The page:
Tokyo Cashless 2020: Blame the Japan Cashless Payments mess on VISA and EMVCo, not FeliCa

1️⃣ Dear JR East, we need a new Suica Charge App
2️⃣ Consumption tax relief with the CASHLESS rebate program
3️⃣ Are Apple Maps and Siri really Apple Pay level ready for the Tokyo Olympics?
4️⃣ > Blame the Japan Cashless Payments mess on VISA and EMVCo, not FeliCa

Tokyo Cashless 2020 is a series covering all things cashless as Japan gears up for the big event. If there is a topic that you’d like covered tweet me @Kanjo


Japanese journalist Akio Iwata just published a piece explaining why VISA has not signed with Apple Pay in Japan. It is paywalled and I have not read it, but Japanese readers noticed similar points in my earlier piece Why Visa refuses to join Apple Pay Japan and tweeted about it. The subject is timely and worth visiting again after the events of the past year.

Some western business journalists and industry pundits look at the Japanese payments market and write about failure: the failure of FeliCa to be universally accepted, the failure of Japanese society to use cashless payments instead of hard cash. It’s a kind of cut and paste narrative construct journalism that you see too much of these days, like the recent Financial Times piece, or worse the NFC TIMES. The narrative is persuasive enough to blind some Japanese journalists as well.

This kind of reporting plays to the expectations of a certain readership, but it completely fails to capture or explain the massive changes happening in Japan right now, set in motion by the arrival of Apple Pay in late 2016. The bulk of the cut and paste argument is that FeliCa failed to take off in Japan and because Japan failed to switch to the EMV ‘world standard’, that’s why we have the current messy situation. End of story. I don’t buy this argument at all.

FeliCa was around long before the EMVCo consortium got it’s NFC act together in the early 2000s. NFC-A is Philips, NFC-B is Motorola, NFC-F is Sony. The ISO/IEC 14443 standard was supposed to include NFC-F but the ISO ultimately decided not to include it. EMVCo created the EMV contactless standard on ISO/IEC 14443 NFC A/B.

With lots of help from JR East, NFC-F was added to the ISO/IEC 10373-6 and GSMA/GCF (Global Certification Forum) TS. 26, TS. 27 specifications. From April 2017 GCF certification for all NFC mobile devices requires NFC-A, NFC-B and NFC-F support.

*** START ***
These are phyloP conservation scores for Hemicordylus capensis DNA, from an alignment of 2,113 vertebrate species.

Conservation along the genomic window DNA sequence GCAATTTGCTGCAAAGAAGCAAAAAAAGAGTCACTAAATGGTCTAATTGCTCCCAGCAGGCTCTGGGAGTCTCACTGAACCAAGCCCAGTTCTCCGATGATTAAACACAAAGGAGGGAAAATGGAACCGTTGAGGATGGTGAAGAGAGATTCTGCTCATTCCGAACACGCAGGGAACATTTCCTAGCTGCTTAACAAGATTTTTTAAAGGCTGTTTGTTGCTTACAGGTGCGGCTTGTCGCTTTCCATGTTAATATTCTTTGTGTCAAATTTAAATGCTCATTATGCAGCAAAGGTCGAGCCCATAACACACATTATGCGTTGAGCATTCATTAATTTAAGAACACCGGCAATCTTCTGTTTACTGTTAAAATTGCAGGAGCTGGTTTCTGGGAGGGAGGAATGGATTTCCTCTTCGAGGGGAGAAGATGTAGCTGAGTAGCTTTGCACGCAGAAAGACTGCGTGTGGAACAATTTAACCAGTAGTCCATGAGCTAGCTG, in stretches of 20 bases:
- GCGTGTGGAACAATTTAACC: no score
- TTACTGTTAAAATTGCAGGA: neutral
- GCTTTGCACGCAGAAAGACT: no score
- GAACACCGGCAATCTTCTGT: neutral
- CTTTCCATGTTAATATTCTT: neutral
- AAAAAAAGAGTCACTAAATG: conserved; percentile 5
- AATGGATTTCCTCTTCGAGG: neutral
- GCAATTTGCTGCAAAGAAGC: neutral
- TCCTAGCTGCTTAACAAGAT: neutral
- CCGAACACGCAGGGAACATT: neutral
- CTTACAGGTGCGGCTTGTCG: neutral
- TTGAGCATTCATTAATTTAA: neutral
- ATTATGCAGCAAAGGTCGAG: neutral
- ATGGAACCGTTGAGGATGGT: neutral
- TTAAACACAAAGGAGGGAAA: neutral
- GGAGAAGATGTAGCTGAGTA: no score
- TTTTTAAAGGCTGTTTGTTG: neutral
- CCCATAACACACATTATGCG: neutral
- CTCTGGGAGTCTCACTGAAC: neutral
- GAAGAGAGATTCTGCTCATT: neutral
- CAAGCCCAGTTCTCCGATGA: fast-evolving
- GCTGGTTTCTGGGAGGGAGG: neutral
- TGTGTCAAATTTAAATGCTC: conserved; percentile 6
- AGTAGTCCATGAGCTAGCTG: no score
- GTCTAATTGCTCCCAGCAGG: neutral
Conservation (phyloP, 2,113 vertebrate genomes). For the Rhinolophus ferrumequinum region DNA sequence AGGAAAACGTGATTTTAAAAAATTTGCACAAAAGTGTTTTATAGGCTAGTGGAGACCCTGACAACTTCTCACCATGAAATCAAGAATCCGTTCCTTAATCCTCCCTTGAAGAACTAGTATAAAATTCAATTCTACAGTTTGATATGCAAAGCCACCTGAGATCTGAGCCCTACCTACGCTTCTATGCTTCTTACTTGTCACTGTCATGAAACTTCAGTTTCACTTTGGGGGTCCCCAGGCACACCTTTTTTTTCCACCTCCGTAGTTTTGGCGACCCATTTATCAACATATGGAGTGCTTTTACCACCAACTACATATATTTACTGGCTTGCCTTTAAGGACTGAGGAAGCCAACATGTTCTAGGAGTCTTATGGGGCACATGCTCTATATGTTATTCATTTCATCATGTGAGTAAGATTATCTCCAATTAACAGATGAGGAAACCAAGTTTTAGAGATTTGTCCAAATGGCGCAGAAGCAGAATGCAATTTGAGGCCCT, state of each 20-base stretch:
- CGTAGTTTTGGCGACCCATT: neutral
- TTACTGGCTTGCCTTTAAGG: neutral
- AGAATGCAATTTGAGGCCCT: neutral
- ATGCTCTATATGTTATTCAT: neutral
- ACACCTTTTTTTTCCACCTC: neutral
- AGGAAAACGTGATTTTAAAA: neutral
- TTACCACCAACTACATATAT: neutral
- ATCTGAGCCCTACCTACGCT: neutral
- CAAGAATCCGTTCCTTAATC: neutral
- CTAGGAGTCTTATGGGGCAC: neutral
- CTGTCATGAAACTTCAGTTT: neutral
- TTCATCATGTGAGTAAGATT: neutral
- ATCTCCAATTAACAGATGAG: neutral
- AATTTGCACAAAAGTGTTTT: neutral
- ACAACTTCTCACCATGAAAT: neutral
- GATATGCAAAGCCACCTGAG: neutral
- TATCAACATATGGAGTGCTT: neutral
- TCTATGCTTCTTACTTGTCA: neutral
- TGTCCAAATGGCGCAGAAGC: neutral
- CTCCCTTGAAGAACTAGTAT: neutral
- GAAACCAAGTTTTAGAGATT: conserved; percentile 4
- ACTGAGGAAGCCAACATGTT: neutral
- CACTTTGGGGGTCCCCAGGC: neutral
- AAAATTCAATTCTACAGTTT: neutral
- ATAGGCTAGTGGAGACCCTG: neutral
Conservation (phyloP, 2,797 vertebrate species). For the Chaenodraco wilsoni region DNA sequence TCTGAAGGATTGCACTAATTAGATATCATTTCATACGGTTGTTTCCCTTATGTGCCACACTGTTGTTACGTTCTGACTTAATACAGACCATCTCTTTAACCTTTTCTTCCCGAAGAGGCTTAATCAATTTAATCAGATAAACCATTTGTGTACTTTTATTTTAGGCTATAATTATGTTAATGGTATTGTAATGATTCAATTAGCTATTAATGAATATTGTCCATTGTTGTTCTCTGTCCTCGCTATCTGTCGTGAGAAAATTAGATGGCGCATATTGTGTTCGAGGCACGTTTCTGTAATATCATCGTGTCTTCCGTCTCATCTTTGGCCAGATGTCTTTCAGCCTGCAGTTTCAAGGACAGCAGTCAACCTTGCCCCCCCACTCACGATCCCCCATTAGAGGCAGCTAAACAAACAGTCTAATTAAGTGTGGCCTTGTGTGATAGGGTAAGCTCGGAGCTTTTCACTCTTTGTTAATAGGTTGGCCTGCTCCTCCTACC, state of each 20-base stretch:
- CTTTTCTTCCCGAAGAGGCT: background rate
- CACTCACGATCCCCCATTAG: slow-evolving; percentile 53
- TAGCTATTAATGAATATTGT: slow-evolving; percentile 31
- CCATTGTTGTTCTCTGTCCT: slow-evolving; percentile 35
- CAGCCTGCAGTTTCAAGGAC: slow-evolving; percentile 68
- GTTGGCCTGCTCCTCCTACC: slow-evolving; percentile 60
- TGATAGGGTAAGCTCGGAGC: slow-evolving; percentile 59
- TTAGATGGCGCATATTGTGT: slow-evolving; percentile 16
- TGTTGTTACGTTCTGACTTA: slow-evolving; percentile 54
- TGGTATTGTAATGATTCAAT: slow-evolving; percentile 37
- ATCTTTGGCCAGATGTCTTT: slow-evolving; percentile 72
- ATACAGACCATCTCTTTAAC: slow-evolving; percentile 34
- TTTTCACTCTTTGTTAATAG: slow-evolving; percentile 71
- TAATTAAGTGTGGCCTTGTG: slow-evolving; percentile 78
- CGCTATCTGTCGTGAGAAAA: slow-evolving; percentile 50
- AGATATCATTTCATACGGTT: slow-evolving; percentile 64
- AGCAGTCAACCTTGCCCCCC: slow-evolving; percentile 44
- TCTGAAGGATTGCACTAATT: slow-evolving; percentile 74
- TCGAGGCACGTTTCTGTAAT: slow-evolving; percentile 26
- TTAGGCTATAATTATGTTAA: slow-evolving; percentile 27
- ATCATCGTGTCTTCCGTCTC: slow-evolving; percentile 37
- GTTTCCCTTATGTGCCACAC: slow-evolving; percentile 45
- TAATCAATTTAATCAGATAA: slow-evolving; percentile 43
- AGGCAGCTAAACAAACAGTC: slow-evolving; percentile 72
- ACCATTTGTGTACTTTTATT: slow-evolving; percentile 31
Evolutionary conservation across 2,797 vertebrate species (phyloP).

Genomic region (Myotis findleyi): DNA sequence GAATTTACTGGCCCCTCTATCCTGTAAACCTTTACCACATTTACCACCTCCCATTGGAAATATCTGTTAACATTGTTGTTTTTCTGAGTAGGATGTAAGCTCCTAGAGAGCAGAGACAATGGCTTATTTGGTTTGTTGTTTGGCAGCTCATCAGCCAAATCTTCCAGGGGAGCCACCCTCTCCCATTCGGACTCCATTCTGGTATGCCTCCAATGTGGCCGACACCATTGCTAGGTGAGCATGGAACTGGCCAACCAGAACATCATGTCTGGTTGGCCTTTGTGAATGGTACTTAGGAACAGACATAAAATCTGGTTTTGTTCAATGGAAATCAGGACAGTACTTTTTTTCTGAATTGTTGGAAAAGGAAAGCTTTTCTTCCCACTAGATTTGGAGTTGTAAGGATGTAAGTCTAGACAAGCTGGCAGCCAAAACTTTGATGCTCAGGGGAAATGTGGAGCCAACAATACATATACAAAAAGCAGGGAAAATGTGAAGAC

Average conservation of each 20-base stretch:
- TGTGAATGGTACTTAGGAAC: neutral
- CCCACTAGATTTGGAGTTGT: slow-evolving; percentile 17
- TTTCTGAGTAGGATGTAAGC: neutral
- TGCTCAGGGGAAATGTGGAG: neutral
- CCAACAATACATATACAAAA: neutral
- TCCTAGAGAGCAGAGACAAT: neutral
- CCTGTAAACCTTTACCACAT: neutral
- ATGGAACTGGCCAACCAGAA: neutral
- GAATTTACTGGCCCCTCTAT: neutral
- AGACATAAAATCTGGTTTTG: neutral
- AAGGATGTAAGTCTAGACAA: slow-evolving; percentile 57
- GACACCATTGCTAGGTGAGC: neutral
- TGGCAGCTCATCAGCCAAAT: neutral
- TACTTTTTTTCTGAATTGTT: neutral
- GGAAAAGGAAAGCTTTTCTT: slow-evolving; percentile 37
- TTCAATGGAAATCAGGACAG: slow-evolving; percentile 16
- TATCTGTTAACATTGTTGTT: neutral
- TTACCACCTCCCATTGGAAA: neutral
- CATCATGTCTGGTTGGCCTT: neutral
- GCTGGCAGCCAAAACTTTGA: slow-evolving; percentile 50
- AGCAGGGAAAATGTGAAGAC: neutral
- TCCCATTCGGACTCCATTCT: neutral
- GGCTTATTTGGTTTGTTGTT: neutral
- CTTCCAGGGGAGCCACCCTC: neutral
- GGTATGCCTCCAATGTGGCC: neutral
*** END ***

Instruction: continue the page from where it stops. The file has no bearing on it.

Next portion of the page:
It is this later development, and especially the fruit of that development, Apple Pay Suica, that I believe is unacceptable to VISA and by extension EMVCo. VISA cooperates with Apple Pay in other countries because it promotes EMV, VISA refuses to cooperate with Apple Pay in Japan because it promotes FeliCa. Instead of promoting bank card use and new services VISA is promoting technology.

I have long suspected that VISA simply does not want anything to do with Apple’s support of the Global NFC standard put in place by the NFC Forum and GSMA/GCF in 2017. It’s not only Apple…VISA refuses to support dual mode (EMV/FeliCa) Docomo iD/NFC for Android Osaifu Keitai users abroad which Mastercard, American Express and JCB do. VISA simply wants to bide time until NFC Pay/EMV contactless support in Japan is everywhere and then simply ignore FeliCa (NFC-F) all together…

Unfortunately this strategy has only accomplished one thing: it provided an opening for QR Code payment system players…

Why Visa refuses to join Apple Pay Japan

My argument is simple. The VISA and EMVCo mindset is stuck in the one size fits all single mode plastic card era. This is easy to understand as the plastic card issuing business is a very lucrative one.

But like all things there is a downside: instead of embracing the full promise of global NFC digital wallets that can match the best NFC technology for the job with multiple mode cards that do everything and ‘just work’ everywhere, we have the contactless payment turf wars which are really just plastic era fighting moved to a digital arena.

Instead of pursuing the advantages of digital wallets that merge the best of native transit cards on the front end with the best of bank cards on the back end, where they perfectly complement each other, we have bank cards fighting to be everything, which they are not and will never be. This is why Apple markets Apple Card as ‘a new kind of credit card, created by Apple, not a bank.’ It’s the reason why Apple Card is Mastercard brand, not VISA.

In Japan specifically we have VISA refusing to join Apple Pay Japan and for the most part Google Pay, and VISA Japan key player Sumitomo Mitsui fighting on and off with Mobile FeliCa key player Docomo. And the result? None of this nonsense helped strengthen VISA Japan’s market position one bit. On the other hand VISA’s arrogance pulled all the other card companies down with it and provided a huge opening for the Japanese QR Code players like PayPay.

When I wrote Why Visa refuses to join Apple Pay Japan the frenzy of Japanese QR Code payments was just getting underway. Over a year later I think this conclusion is stronger than ever and the only one that explains the reality of the current market. VISA may like to think that the Tokyo Olympics is the last great opportunity to finally kill FeliCa. That’s not going to happen.

Only by setting aside the past and embracing the multimode digital future with forward looking cooperation, can VISA (and by extension EMVCo) help bring order to the payments chaos of the Japanese market. Only cooperation can deliver the promise of cashless payments to Japan, and strengthen the long term market opportunities for all players.